From Dissection to Healing to Magic

By Catherine DiMercurio

Sometimes it takes science and fairy tales to get there.

Sometimes I feel as though I cannot get out of my own head, and that this is a blessing and a curse. When I think of the events of the past year, around the globe and in our country, is it any wonder that a person would want to escape? At the same time, seated at the shiny black lab table in my brain, dissecting the minutiae of what is working and what isn’t, on a less global, more personal level, thinking of what was, and what could be, and what won’t be, is exhausting.

I remember my advanced biology class, the eviscerated fetal pig in front of me – a tough memory for a vegan, no doubt – and labeling a diagram. I remember the smell of formaldehyde. Who could forget the sour chemical pungency of that smell? Near the end of the semester, late May, perhaps, I sat in Mrs. Fitzgerald’s class, and the windows were open, and the air was warm and heavy. The faint breeze that huffed in through the window did little to dissipate the odors in the room. The paper in front of me, next to my tray of pig, was limp from humidity, and I can see myself sitting there with a scalpel in my hand.

I think, how like that I sometimes feel now, attempting to take an objective scientific look at myself, my brain, my heart. Everything in front me.

Thinking analytically about self is no easy task. It is one part of what we talk about when we say we are doing the work. When I say we here, I mean the people I talk to who are also endeavoring through intentionality to figure out their lives and relationships. Rolling up our sleeves and doing the tough thinking about who we are, who we were, who we want to be. Where are we going and how we get there. The other part of this endeavor is messier. It is the grieving that happens when we follow certain lines of thinking, tracing the paths of arteries back to the heart.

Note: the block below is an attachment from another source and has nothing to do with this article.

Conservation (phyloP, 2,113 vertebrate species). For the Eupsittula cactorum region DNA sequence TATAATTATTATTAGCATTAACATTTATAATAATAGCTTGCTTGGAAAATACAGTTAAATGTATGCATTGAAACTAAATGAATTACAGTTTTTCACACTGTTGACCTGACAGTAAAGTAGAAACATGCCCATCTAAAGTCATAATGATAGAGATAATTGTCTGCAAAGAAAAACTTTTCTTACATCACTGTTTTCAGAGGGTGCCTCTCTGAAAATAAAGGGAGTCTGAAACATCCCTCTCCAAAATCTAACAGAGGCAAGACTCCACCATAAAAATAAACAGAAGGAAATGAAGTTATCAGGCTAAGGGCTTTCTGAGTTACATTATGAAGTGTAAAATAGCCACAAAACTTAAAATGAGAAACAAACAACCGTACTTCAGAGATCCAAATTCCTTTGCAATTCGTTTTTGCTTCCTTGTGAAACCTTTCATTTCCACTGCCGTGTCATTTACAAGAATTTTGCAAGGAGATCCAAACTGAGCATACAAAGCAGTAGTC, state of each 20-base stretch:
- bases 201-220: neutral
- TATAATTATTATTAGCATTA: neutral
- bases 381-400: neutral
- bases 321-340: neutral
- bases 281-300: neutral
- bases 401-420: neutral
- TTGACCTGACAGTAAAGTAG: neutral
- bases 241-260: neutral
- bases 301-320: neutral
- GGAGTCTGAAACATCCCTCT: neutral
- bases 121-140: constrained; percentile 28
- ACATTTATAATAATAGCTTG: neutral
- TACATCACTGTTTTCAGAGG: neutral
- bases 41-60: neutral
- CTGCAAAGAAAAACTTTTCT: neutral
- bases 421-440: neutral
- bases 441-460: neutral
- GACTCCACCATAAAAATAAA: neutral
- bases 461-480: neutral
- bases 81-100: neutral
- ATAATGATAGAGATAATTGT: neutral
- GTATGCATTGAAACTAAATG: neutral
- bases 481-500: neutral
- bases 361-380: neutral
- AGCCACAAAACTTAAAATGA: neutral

Lately, I’ve been doing this analytical work, and following all the emotions that accompany it. It is painstaking work that involves patience, which I’ve never been very good at, and also why I would have made a poor scientist.

The universe insists on patience, whether or not we are good at it, whether or not we are overcome by a sense of urgency.

There are many ways people talk about what they carry and what they are working through. Sometimes we use terms like weight, or wounds or scars. What I’m beginning to understand is that maybe, though we are focused on this work, though we tend what needs attention with a sense of urgency, frustration, and impatience, we also must focus on the rest of us.

What I mean is this: When we are injured, we care for the wound, but also know that we need our bodies to be strong and healthy in order to heal, so we make sure we are eating the right foods, getting enough sleep, etc. When we meet people, if the injury is obvious, involving a cast, or bandages or crutches, that is likely going to be the first thing they notice about us. We, and they, are rightly focused on this Big Thing that has happened and is now a part of our lives.

Similarly, when we are heart-sore and soul-wounded from large-scale psychic pain and grief, it is just as obvious to the world around us as a broken leg in a cast. But over time, those injuries that may still cause us pain become less apparent to the world at large, just as a once-broken bone may always cause us an ache that no one else can see.